Last week, members of Congress agreed on a budget deal that could result in changes for the Social Security Disability Insurance (SSDI) program.
According to the Washington Post, the budget draft will borrow from Social Security’s retirement coffers to fund the SSDI program for the next seven years. SSDI funding was expected to run out unless something was done by late 2016. The result would have been an automatic 19 percent cut in benefits for recipients.
The budget bill would shift tax revenues from the SSA’s retirement fund to the SSDI program, a step that has been taken in the past. The Post reported that in addition to the shift in funds, the bill would expand the use of investigative units that collaborate with law enforcement agencies to track down fraud.
“It also forbids ex-felons from making disability benefits determinations, beefs up penalties for fraud, and instructs the Social Security Administration to move everyone onto electronic recordkeeping, in an effort to avoid overpayments,” according to the Post.
Congress expects that the changes will save $5 billion over 10 years. Some disability advocates say that it is a win, because Republicans did not make cuts to the SSDI program. However, some groups, including Social Security Works, have issued statements in opposition of the fraud initiative, saying it is a waste of resources, because instances of fraud are virtually nonexistent.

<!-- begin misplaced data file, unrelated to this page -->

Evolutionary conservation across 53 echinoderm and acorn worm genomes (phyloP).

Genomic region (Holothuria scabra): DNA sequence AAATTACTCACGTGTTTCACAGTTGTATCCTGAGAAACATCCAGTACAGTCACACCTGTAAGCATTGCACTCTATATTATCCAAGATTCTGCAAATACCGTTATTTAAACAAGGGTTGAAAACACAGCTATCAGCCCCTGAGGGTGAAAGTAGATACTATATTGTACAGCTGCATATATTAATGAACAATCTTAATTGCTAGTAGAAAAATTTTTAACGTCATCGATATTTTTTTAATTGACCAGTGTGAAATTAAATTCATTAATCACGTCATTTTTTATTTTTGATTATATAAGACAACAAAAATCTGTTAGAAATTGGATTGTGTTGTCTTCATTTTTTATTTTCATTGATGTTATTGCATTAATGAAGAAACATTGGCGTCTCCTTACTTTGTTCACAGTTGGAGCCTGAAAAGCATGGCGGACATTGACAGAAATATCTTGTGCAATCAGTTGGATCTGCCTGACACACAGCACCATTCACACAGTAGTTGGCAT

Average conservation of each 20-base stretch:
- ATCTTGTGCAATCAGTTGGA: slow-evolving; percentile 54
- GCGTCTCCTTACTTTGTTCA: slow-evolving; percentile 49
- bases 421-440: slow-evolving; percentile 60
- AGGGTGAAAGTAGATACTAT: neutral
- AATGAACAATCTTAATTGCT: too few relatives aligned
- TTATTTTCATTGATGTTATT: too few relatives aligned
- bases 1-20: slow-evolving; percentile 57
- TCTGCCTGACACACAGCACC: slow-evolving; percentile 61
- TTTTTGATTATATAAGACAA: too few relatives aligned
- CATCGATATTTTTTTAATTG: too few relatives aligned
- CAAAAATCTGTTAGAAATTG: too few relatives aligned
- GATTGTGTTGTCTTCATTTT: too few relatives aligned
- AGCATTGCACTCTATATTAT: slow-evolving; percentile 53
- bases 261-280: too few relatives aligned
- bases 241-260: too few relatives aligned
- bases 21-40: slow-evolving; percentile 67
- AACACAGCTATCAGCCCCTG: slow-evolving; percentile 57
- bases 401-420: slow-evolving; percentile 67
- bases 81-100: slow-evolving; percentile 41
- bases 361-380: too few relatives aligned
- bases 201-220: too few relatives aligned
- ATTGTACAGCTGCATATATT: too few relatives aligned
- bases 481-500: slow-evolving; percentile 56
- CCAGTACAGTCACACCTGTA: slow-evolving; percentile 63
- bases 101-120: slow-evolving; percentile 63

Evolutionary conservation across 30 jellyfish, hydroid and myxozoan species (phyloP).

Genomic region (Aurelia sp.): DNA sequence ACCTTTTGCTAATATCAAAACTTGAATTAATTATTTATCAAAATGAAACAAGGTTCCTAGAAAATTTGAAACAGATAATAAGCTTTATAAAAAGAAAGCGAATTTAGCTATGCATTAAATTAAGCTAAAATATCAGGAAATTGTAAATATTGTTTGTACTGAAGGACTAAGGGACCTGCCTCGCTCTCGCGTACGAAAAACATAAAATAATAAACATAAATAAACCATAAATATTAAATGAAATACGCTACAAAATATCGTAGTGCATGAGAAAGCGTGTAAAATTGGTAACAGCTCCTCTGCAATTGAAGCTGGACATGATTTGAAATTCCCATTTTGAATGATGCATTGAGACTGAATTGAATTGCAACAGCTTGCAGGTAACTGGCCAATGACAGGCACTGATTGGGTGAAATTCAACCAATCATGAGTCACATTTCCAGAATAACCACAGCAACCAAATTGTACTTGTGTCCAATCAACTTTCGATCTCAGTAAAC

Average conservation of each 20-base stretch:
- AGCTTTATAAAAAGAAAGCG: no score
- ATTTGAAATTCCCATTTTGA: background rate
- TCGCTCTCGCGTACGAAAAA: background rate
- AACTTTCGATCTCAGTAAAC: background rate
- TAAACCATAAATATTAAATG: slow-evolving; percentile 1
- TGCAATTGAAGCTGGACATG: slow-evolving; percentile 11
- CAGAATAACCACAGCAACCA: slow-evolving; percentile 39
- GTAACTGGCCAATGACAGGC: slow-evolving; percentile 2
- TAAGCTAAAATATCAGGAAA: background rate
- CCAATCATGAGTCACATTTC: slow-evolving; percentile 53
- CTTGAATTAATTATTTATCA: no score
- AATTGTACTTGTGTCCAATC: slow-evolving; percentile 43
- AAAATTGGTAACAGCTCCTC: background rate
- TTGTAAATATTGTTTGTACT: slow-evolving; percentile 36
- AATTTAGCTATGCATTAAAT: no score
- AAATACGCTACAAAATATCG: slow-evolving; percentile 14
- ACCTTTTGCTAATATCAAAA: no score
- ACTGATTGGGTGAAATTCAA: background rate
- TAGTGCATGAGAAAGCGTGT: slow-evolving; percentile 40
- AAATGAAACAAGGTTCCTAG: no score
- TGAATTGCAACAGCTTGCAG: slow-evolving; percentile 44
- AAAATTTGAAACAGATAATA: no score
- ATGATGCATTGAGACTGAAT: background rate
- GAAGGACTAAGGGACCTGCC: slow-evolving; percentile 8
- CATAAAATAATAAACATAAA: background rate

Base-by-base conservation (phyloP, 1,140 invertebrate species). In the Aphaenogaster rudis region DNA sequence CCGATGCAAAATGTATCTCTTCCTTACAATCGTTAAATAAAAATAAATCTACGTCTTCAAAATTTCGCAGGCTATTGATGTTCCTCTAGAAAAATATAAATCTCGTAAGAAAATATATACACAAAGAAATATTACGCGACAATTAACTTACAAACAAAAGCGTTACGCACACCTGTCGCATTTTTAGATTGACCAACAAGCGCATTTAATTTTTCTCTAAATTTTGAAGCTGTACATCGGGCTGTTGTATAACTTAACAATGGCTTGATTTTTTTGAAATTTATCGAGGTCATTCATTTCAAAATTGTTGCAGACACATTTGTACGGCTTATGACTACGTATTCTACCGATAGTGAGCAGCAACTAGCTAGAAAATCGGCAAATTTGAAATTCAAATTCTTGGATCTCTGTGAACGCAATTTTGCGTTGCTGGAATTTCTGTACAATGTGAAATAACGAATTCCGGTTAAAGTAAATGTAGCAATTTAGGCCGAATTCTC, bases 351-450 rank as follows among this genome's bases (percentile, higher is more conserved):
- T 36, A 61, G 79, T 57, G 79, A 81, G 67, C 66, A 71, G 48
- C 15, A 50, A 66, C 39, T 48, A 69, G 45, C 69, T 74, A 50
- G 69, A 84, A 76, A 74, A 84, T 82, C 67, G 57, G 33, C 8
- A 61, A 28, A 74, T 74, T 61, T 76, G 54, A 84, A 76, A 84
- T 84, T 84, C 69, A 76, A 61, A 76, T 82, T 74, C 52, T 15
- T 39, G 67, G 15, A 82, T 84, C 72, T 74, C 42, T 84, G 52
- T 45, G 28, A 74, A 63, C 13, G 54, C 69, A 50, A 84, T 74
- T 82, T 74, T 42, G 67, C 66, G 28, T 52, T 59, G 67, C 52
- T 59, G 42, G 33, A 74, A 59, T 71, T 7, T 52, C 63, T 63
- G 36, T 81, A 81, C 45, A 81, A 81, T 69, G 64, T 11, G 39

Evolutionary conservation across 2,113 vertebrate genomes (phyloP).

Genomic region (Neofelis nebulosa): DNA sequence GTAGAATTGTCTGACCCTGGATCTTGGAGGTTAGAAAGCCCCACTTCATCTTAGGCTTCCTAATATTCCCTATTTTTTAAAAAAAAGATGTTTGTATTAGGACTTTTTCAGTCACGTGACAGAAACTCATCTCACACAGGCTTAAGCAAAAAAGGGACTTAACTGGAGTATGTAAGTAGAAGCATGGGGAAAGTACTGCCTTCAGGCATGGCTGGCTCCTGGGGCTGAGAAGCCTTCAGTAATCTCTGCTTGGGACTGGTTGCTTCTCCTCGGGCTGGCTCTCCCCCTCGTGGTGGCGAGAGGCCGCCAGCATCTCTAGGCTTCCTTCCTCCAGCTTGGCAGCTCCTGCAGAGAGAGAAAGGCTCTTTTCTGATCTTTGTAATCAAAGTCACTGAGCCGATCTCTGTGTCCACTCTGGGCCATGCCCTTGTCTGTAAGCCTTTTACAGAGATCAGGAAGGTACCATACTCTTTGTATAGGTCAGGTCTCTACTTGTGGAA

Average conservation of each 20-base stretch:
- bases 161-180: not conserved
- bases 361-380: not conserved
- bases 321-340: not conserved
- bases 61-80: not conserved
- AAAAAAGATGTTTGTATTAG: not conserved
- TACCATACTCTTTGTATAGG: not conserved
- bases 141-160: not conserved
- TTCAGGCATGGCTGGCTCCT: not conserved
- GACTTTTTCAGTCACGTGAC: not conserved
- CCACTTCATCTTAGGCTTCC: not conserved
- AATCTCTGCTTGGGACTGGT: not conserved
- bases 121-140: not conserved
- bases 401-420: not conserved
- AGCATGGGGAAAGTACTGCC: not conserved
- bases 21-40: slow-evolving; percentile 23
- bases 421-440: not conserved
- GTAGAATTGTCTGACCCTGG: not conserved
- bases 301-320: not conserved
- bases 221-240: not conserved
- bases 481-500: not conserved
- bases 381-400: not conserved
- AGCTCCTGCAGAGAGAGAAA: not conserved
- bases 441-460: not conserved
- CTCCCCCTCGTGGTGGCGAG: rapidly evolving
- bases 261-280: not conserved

“Those provisions will likely require workers with disabilities to wait longer to receive their earned benefits and may prevent some from receiving their earned benefits completely,” Social Security Works said, in a press release.
As of last Wednesday, the tentative budget agreement needed to be approved by Congress. Continue to follow our blog and we will update you when we hear about its expected passage.
Ask Our Tulsa SSDI Attorneys About Obtaining Disability Benefits
We are thankful that something is being done to address the funding issues the SSDI program is facing, even though a few groups oppose some of the provisions involved in the budget bill’s passage.
If you are disabled and cannot work, talk to our Tulsa disability attorneys about obtaining Social Security benefits. For information about SSDI, including eligibility requirements, you can visit our FAQ page.
You can reach our Tulsa Social Security attorneys directly by calling (918) 587-0050.
Troutman & Troutman, P.C. – Tulsa Social Security disability lawyers